Week 194: Forest Lawn Glendale

November 24, 2019

L.A. Walks: Why you want to take a stroll through one of L.A.'s most famous cemeteries, 5 miles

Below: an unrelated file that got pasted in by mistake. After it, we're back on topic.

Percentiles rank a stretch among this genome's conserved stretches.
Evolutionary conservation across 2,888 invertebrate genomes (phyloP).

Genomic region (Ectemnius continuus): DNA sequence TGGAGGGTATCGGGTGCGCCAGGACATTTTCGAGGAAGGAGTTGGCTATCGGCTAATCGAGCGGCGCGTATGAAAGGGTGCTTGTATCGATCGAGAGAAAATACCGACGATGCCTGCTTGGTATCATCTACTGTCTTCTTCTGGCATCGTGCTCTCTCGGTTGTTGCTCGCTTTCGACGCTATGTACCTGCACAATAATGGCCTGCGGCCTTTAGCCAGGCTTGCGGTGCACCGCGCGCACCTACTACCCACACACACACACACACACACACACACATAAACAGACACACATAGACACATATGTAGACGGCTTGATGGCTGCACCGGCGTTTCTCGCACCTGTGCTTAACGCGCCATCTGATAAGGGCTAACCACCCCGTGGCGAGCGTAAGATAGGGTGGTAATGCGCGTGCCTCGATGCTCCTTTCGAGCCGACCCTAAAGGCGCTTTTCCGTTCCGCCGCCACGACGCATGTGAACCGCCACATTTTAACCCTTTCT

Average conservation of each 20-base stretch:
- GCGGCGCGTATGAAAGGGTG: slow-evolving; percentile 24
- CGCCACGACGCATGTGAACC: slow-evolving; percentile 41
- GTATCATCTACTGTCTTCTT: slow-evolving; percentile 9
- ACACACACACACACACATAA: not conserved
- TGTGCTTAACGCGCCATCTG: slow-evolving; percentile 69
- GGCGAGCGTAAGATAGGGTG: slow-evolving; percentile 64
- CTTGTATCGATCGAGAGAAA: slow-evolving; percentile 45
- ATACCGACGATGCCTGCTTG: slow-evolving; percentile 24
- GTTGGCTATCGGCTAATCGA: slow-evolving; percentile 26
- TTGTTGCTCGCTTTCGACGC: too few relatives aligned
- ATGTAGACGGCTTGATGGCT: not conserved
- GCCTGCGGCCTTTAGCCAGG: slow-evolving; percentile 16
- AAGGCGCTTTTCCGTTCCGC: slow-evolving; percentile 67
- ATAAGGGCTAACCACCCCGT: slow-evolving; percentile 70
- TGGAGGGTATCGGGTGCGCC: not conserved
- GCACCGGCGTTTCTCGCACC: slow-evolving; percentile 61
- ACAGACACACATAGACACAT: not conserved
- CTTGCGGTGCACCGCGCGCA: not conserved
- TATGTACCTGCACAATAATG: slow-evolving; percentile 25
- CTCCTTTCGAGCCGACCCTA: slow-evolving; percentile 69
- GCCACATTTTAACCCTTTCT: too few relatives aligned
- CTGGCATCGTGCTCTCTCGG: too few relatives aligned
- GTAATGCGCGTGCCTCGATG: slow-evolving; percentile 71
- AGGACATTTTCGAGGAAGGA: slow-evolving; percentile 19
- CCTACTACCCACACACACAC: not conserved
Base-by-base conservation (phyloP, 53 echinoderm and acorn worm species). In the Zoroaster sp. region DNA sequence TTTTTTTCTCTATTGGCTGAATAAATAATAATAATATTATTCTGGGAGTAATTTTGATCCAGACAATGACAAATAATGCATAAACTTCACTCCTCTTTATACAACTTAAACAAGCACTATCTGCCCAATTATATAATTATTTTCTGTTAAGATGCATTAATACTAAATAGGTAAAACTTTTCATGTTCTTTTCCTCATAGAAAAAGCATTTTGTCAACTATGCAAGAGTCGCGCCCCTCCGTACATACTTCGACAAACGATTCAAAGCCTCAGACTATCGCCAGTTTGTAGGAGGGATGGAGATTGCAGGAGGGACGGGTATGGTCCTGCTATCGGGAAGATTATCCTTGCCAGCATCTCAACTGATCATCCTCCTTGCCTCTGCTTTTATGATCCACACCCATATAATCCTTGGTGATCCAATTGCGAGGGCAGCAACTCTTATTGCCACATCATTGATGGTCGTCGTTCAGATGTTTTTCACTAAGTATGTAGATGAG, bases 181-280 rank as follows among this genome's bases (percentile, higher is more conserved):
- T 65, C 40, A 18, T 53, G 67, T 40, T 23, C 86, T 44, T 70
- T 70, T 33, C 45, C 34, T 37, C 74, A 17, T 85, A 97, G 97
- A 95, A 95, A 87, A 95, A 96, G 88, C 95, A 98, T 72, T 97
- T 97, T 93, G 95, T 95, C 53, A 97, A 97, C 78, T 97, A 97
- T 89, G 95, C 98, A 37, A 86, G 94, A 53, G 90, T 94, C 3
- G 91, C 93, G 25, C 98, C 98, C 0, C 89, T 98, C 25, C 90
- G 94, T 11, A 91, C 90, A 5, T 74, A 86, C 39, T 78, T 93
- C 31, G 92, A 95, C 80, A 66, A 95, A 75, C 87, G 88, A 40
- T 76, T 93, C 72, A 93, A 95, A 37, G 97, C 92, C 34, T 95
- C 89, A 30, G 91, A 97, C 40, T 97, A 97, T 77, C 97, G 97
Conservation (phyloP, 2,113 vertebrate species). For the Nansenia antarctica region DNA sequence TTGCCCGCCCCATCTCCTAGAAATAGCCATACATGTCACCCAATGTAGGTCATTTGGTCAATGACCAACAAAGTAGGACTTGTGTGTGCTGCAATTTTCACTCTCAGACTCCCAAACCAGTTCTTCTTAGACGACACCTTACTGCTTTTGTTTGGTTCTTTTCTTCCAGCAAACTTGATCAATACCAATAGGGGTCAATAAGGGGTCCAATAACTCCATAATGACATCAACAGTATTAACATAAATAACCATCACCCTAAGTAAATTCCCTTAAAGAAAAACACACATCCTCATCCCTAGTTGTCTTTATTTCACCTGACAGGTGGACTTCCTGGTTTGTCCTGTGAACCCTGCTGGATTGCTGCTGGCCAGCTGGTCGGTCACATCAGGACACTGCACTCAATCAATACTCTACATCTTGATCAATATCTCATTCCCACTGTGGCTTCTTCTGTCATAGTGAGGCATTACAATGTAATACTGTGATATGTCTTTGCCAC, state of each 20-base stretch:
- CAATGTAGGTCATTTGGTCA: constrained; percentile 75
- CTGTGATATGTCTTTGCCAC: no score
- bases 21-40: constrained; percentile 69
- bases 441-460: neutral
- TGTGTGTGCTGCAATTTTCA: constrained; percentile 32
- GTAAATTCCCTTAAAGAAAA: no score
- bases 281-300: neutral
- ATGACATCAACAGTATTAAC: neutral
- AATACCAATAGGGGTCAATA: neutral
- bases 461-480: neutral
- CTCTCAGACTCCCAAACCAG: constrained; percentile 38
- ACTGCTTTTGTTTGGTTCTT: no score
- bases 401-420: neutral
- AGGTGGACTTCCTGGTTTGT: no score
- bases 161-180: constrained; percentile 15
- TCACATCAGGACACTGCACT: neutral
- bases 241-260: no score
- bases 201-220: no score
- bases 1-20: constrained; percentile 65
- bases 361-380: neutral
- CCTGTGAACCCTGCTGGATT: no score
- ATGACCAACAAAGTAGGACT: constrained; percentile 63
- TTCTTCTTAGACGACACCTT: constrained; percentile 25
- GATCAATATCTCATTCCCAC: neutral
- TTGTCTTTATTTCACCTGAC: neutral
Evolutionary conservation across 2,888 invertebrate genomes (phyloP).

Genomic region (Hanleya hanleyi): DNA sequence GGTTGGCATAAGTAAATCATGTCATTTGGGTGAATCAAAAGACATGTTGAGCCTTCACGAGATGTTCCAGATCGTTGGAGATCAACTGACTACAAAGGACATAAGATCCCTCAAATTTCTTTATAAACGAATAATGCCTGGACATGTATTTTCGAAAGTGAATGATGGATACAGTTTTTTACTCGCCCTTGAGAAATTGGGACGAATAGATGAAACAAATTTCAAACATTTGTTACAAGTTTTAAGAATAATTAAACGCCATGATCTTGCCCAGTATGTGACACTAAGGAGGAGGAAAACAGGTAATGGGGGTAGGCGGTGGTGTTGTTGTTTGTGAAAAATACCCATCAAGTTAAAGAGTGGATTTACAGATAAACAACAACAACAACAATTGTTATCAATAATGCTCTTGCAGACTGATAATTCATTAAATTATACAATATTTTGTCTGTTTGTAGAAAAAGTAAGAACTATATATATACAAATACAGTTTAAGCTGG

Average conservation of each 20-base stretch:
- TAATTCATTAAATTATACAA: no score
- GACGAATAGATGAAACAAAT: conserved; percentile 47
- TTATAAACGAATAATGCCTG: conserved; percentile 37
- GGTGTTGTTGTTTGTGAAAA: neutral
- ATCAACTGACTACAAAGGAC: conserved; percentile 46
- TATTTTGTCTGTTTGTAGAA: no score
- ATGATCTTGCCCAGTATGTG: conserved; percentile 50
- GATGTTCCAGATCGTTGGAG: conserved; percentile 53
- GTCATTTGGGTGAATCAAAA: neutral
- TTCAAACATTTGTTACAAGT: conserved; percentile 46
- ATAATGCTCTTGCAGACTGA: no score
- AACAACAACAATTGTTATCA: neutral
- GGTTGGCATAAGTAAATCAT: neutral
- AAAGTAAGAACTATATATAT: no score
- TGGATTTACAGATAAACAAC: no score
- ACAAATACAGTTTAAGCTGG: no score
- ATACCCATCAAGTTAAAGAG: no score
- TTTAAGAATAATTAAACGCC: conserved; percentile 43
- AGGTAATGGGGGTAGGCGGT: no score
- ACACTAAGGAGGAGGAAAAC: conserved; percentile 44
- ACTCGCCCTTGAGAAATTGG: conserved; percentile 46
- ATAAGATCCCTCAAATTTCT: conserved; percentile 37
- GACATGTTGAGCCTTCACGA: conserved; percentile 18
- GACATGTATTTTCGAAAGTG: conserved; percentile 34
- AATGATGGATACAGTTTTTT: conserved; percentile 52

Often when Barbara and I hiked around Glendale and Elysian Park, we could see a crucifix topping a large white building on a mass of green high the distance. The large white building, the Hall of the Crucifixion-Resurrection, is one of the features at Forest Lawn Glendale, and when we ran across Charles Fleming's January 10, 2018 L.A. Times hike to Forest Lawn, we decided to take a trek out of curiosity. Forest Lawn in Glendale was founded in 1906, and today its 300-acres include 250,000 graves, including hundreds of famous people from Clara Bow to Walt Disney, Clark Gable, Humphrey Bogart, Elizabeth Taylor, and Michael Jackson. Most of the famous rest in locked, private walled gardens, though we did see monuments to Aimee Semple McPherson, Joe E. Brown, and a lovely wall honoring Casey Stengel. Frankly, it felt disrespectful to seek out or photograph famous (or any) graves, so we concentrated on the gorgeous views, landscaping, architecture, and an incredible collection of statuary and art. Dr. Hubert Eaton who joined Forest Lawn in 1912 as sales manager and took over as manager in 1917, is the man responsible for the art and atmosphere. Eaton discouraged upright grave-markers and innovated the "memorial park" concept—uplifting rather than sorrowful—with emphasis on memorial architecture, world-class art, fountains, sculptures, and a world-renowned museum. We began our hike at the main entrance, the largest wrought-iron gates in the world, and set out toward the Great Mausoleum and beyond. Memorable stops: the charming Little Church of the Flowers; John Trumbull's Declaration of Independence mosaic in the Court of Freedom; a statue of Immortality; a stunning replica of Michelangelo's David (made from castings of the original); the stained glass in the Hall of the Crucifixion-Resurrection; the Museum (with a fascinating exhibit of 20th-century aerial photography); and the collection of the wonderful statuary. The roads had enough rises and dips to challenge us, the names on grave markers from the turn of the 20th-century were touching, and the views and the art made the hike rewarding.

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